Monday, April 6, 2020

COVID-19: Vancouver real estate now a 'riskier' asset, causing mortage rates to rise


"It's not a financial panic, it's not an economic shock. It's a public health shock...and we don't how it will be on the other side"

Vancouver residential real estate has become a “riskier” asset, leading banks to raise interest rates and reduce access to money despite the Bank of Canada’s decision to cut its overnight rate, says UBC professor Tsur Somerville.

Somerville said he was not surprised that the spread between real estate mortgage interest rates and the Bank of Canada rate had grown.

“Real estate is now perceived as riskier (for banks) than it was three months ago because there’s a realization you could have people stop making mortgage payments or rent payments en masse. Normally in a downturn that evolves slowly,” he said.

On March 27, the Bank of Canada slashed its overnight interest rate to 0.25 per cent to help stem the COVID-19 financial crisis that has seen more than 2.1 million Canadians file for Employment Insurance in the past two weeks and half-a-million ask for mortgage payment deferrals.

Traditionally, a drop in the Bank of Canada overnight interest rate leads to a drop in mortgage rates. But Somerville — director of the UBC Centre for Urban Economics and Real Estate — said the current crisis was highly unusual.

“In the (2008) financial crisis there were different sorts of uncertainties around. They were economic, so you could understand a bit about what the phenomenon was. But with this it’s not the economy grinding down slowly, it’s not a financial panic, it’s not an economic shock. It’s a public health shock. That’s very, very different and we don’t how it will be on the other side,” he said.

For example, it was impossible to predict how trade and tourism — two mainstays of the provincial economy — would respond once social distancing restrictions were relaxed or lifted.

“With trade, do we get de-globalization? With tourism, do we get people living for the moment now and being tourists or do people get fearful?” Somerville asked, while pointing out that all the debt governments are taking on to support the economy will have to be repaid.

“Governments are rightly loading up on debt to get us through. But on the other side you have to pay off that debt. But what if we have a five per cent tax to repay the debt? Well, that slows the economy. We have so much uncertainty that it’s very hard to think about where things might be once, we have morVancouver realtor and commentator Steve Saretsky said it would take at least a year before heavy discounts in residential prices appeared, because real estate was not a liquid asset. He said it also takes 18-months for default properties to be sold.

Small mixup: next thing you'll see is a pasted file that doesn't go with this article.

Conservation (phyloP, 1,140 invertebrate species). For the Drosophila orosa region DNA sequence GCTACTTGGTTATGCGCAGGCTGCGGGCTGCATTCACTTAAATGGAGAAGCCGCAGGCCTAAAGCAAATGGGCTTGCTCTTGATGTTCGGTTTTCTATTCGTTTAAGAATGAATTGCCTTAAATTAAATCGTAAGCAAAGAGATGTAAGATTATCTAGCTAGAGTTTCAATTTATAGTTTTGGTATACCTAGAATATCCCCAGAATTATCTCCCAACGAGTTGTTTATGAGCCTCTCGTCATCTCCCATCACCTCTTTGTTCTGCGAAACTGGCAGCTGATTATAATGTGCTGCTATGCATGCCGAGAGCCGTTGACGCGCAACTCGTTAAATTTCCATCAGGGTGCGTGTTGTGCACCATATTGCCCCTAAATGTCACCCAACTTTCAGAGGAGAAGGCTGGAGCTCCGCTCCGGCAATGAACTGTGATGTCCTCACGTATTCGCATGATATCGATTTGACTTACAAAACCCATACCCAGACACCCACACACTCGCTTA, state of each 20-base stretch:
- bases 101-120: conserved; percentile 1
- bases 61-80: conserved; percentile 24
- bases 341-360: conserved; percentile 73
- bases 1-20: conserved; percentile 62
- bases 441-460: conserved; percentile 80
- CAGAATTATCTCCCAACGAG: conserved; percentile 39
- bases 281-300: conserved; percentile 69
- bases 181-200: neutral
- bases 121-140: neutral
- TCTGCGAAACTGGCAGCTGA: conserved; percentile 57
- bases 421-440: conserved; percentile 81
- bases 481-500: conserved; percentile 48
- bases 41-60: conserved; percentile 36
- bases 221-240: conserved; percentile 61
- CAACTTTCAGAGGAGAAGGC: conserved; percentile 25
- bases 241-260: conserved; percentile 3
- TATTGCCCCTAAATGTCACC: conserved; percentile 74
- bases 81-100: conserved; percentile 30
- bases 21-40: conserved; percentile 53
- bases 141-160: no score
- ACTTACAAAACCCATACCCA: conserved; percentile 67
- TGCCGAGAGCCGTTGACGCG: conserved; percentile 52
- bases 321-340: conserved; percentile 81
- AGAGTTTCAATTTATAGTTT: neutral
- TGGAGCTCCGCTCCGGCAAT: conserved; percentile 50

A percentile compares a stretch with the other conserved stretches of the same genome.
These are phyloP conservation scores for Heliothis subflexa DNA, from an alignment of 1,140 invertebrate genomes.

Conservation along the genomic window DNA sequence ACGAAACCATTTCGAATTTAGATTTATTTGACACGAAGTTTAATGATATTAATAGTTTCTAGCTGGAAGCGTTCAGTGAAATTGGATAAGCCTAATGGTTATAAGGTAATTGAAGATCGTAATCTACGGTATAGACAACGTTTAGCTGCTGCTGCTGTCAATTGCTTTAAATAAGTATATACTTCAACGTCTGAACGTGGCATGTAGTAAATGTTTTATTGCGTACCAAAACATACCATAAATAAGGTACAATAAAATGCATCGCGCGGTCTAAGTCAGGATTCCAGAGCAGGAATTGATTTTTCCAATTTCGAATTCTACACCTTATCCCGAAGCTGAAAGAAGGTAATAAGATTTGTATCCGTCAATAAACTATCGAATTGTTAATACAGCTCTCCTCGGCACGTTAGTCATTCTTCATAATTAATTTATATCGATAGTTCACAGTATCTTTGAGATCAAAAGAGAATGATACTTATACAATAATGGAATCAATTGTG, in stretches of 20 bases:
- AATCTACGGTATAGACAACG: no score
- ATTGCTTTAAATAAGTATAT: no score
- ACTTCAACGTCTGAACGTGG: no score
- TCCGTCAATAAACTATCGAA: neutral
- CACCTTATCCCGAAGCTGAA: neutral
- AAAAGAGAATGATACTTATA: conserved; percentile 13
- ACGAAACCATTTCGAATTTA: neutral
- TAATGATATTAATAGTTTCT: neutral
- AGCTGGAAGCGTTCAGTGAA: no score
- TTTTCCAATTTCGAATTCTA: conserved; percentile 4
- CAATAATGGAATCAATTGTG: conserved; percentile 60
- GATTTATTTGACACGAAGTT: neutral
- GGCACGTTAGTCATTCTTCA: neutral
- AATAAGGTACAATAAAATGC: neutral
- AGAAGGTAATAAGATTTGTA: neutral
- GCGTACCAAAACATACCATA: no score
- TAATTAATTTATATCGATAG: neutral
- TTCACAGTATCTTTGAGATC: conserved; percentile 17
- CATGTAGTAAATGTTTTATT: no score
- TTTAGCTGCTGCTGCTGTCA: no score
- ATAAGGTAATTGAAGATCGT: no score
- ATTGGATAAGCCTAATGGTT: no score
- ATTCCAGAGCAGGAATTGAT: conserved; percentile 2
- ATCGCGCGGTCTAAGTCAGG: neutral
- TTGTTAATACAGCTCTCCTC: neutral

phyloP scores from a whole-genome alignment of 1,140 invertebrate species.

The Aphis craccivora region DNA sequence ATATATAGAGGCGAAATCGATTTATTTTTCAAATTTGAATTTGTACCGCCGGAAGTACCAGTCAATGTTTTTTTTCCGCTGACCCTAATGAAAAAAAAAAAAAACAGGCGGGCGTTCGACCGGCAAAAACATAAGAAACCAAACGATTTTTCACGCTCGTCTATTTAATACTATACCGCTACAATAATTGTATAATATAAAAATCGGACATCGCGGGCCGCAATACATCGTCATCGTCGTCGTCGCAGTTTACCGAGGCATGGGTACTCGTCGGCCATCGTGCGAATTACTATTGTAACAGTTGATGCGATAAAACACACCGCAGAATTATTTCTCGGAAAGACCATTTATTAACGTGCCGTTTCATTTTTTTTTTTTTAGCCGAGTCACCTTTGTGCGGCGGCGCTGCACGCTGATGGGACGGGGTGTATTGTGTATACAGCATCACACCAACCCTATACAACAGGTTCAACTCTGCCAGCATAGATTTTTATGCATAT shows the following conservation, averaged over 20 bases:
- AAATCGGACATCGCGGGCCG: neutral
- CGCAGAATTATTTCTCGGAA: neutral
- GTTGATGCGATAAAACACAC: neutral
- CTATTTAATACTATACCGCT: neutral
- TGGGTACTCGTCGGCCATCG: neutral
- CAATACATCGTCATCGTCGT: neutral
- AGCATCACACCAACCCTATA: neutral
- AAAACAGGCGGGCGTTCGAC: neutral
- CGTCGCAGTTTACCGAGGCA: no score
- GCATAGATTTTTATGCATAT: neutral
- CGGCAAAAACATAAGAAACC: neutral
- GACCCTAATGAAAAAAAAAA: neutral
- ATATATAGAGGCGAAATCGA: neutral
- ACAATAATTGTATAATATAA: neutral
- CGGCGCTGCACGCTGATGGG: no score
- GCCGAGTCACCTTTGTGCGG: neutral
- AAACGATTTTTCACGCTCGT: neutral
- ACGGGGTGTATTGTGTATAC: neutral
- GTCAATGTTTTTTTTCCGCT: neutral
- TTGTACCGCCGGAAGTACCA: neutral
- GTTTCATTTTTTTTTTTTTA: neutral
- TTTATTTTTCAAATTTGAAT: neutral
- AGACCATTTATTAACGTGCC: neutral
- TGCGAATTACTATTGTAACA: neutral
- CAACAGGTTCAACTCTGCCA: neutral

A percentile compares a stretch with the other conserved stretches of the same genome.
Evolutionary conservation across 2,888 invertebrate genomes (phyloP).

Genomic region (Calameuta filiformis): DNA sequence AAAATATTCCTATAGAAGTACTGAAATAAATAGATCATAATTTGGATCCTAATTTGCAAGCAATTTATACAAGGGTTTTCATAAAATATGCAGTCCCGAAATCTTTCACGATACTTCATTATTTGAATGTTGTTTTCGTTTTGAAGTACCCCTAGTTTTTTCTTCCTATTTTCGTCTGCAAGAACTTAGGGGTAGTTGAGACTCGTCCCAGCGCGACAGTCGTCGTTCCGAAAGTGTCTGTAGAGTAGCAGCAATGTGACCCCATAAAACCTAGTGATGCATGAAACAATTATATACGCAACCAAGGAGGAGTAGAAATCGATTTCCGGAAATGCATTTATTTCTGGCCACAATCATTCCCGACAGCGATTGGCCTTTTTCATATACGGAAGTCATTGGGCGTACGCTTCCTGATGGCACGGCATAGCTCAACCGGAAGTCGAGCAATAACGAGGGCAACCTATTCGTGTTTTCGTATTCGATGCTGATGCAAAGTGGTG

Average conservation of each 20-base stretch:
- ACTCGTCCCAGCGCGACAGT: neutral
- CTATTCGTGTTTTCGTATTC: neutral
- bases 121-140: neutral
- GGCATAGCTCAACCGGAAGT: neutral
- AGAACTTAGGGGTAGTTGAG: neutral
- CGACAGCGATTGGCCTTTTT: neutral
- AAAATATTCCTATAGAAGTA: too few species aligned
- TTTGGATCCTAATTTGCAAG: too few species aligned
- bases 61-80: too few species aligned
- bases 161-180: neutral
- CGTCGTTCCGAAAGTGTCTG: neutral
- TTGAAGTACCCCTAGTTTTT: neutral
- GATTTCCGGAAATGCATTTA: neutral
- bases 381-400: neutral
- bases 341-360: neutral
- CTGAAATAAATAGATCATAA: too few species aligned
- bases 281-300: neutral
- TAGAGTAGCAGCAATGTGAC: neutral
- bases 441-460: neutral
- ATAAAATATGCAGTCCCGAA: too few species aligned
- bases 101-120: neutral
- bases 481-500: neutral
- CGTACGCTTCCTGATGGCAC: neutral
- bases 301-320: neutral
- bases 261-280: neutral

However, he warned that price drops were coming, for a number of reasons.

Firstly, the economy would be fundamentally changed due to unemployment and weak economic growth due to coronavirus restrictions.

“The reason real estate has been so good over the past five years is that we have had low unemployment, a relatively strong economy and low interest rates. That allowed everybody to get a mortgage and leverage up and that pushed prices higher,” Saretsky said. “Now we are in a situation where the economy is going to be really weak, unemployment is going to be high and banks are going to be tight.”

The second reason was tightness in the money market.

“Over the next week or two the banks are going to tighten,” he said. “Even if you want a mortgage they might not give you one. As a bank you can’t blame them.”

And third, Saretsky said that coming into the coronavirus crisis “consumer insolvencies were growing at a pretty rapid pace, the quickest in 10 years and that was when the economy was buzzing and we had the lowest unemployment in 10 years.

“Now unemployment is up to 15 per cent, consumer insolvencies are going to go up. Everyone thinks prices will be down 10 per cent by May. It’s a much more drawn out process because real estate is so illiquid. There’s no price discovery right now because nothing is selling.”

According to the latest Real Estate Board of Greater Vancouver figures, last month there were 2,524 sales across all classes of residential homes. This was an increase over the same time last year, that included a 2.1 per cent increase in values.

However, the board noted that everything changed mid-way through March, when the state of emergency was called. Realtors are considered an essential service.

How we relate to each other is going to be different.”

dcarrigg@postmedia.com

twitter.com/davidcarrigge certainty.


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